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Subject: Patina

Patina

From: Stefanie Scheerer <stefscheerer>
Date: Tuesday, September 19, 2006
Over the last years of my work as a conservator and microbiologist
in the field of biodeterioration, I have encountered the term
"patina" many times, however, sometimes in different contexts with
different applications. Whereas I, as a conservator, was under the
impression that "patina" is a surface alteration, usually with a
colour shift, that is stable and therefore not considered a hazard
to the artefact. In some cases, it might even have a protective
nature.

However, I have heard the term used, in more microbiologically
oriented presentations on biodeterioration of cultural heritage, in
a context that included all surface changes of cultural heritage
artefacts and in several cases even surface deposits that included
microorganisms that were potentially detrimental to the artefact.

The only published essays on the topic of "patina" from a
microbiologist was by W.E. Krumbein and his research group (e.g.
"Patina and cultural heritage--a geomicrobiologist's perspective"
and " Life on stone--an endless story?"). I am citing here some of
his explanations and understandings of the term patina and I would
be interested to hear if the conservation community feels that this
reflects their understanding of the term. I would be very interested
to know if there is a recent definition of the term "patina" from a
conservators perspective.

I hope that this posting will not be misunderstood. I am not trying
to criticise my colleague publicly--it is a person who contributed
tremendously to the field of biodeterioration. However, I would like
to clarify for myself if this is yet another case where different
professions have a their own jargon, which may lead to significant
misunderstandings.

Patina after Krumbein "Life on stone" and "Patina and cultural
heritage":

Krumbein defined Patina in its current application as "the sum of
material and textural changes that occur in the surface zone of all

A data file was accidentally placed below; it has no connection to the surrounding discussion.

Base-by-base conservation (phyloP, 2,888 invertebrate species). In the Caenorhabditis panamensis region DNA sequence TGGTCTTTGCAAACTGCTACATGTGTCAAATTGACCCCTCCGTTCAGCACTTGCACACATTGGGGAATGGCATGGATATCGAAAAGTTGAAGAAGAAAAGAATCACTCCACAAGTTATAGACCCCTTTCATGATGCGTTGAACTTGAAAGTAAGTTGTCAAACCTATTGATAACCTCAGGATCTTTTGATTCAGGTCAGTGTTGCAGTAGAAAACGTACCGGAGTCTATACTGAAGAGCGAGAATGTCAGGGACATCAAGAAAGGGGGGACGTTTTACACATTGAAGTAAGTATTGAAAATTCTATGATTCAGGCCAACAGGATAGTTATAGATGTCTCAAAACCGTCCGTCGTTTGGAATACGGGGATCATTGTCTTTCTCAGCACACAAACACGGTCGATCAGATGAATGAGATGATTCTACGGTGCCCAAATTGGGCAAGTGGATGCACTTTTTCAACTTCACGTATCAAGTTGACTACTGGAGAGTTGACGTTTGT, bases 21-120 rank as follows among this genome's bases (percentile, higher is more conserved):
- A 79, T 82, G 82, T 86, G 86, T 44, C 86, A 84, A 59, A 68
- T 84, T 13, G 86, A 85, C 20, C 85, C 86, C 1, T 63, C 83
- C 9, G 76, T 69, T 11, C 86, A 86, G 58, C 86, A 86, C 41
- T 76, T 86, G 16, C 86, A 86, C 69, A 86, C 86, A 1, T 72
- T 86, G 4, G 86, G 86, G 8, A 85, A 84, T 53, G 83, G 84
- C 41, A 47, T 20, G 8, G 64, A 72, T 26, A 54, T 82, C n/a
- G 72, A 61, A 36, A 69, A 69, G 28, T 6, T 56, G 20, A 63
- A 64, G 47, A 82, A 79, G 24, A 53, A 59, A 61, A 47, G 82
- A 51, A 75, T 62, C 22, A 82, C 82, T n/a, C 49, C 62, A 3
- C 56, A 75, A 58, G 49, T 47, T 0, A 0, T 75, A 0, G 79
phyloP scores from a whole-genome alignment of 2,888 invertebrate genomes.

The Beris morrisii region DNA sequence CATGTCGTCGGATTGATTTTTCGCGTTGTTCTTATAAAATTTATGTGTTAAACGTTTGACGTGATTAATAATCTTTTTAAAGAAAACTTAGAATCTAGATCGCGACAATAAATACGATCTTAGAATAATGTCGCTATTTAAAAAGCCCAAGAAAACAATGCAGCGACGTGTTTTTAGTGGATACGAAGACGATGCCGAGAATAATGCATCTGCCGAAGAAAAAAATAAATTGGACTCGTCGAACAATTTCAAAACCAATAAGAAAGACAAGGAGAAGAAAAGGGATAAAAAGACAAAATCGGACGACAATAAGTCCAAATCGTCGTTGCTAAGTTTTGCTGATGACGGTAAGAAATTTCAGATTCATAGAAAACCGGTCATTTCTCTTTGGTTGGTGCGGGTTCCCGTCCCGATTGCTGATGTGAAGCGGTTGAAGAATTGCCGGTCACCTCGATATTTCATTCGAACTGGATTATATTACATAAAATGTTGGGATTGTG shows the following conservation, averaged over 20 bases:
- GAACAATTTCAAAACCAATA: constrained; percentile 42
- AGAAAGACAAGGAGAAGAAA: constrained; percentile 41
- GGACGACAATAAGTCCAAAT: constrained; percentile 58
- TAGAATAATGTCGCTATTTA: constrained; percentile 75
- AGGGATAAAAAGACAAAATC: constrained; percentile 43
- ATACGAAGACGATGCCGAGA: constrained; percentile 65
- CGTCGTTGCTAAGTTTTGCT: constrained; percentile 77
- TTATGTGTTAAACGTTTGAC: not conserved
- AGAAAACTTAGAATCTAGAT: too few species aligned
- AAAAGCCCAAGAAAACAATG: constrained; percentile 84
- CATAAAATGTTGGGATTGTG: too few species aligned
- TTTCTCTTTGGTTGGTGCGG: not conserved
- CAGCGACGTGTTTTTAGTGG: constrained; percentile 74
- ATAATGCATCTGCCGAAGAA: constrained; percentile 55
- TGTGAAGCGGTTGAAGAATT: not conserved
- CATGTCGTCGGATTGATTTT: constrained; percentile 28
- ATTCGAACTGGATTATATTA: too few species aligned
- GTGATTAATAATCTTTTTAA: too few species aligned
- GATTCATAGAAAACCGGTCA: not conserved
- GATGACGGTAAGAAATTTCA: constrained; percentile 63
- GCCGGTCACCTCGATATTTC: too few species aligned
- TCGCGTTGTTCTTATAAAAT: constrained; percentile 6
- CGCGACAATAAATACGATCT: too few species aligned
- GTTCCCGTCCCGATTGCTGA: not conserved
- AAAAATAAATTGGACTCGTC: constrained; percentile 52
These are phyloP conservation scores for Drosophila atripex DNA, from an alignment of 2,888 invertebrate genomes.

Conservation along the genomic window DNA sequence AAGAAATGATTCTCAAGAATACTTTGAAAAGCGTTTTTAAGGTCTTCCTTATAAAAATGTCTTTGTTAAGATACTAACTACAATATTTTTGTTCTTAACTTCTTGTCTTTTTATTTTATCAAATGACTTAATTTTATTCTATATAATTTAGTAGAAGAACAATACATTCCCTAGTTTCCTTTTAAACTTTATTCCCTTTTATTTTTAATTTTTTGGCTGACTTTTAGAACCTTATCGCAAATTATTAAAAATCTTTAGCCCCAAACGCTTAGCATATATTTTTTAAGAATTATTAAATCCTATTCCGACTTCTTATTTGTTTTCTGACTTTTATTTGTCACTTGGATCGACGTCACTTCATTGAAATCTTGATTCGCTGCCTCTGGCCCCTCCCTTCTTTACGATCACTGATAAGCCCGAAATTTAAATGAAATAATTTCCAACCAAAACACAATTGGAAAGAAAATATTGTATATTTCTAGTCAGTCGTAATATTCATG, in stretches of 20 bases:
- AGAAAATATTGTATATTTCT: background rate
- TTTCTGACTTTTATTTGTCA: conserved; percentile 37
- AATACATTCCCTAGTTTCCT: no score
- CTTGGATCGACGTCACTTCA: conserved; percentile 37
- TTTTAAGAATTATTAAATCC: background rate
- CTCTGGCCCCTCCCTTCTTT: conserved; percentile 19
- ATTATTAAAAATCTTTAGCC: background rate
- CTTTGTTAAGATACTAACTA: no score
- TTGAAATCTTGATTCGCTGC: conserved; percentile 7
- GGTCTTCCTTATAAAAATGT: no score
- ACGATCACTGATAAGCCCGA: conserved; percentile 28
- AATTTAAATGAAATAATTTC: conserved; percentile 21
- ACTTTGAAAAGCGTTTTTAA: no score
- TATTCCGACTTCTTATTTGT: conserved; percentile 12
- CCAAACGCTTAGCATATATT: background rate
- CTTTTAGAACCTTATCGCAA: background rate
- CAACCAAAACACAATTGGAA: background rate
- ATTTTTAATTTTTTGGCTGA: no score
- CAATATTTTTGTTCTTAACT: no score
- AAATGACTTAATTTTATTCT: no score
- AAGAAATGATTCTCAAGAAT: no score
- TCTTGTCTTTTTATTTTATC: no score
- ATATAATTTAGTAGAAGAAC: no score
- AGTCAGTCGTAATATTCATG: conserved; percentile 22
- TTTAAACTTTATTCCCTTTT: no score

materials, especially in objects of physical cultural heritage.
These changes are caused by aging, material decay and environmental
impact, including the biological environment". Involved are a
surface layer of a few micrometers to several centimetres, where
material and energy exchange between two open heterogeneous systems
occurs. After the formation of a patina an intermediate
stabilisation is reached. "If the patina formation leads to
considerable mass increase of the substrate (deposits, subaerial
biofilms, microbial mats, microstromatolite, sinter, silica skins,
crusts black crusts, internal consolidation, cementation etc.) the
mechanical and chemical influence of the mass increases may produce
fissures and cracking, exfoliation, desquamation and other
alteration processes".

Further, he introduced the term bio-patina for a biologically
induced patina, formed by microorganisms. This term includes two
forms of aesthetic changes of rock surfaces: (1) "brightly pigmented
crusts covering rock surfaces" (2) "a pigmentation that is directly
incorporated into the fabric of the uppermost layer of rock
surfaces". He continues that "chemical alterations such as the
dissolution of the rock material itself, are not necessarily
connected with these phenomena". Later he claims that "since patina
is obviously the oldest term for surface changes of any material
that is exposed to the environment (atmosphere), all other terms
related to surface changes may be subordinated to this general term.
Such terms are oxalate films, lacquer, crust, deposit, karst,
rock-varnish, micro-stromatolite, efflorescence, carbonate, gypsum,
iron, manganese, oxalate, silica skins, as well as other
descriptions of environmentally induced surface changes."

As I mentioned before I am interested to hear the currently
applicable definition for the term "patina" in cultural heritage
conservation or information of where I can find such a definition.

Stefanie Scheerer
Departamento de Microbiologia Ambiental y
Biotecnologia
Programa de Corrosion del Golfo de Mexico
Universidad Autonoma de Campeche
Av. Agustin Melgar s/n. Col. Lindavista
C.P. 24030, Campeche, Campeche
Mexico.


                                  ***
                  Conservation DistList Instance 20:16
               Distributed: Wednesday, September 27, 2006
                       Message Id: cdl-20-16-013
                                  ***
Received on Tuesday, 19 September, 2006

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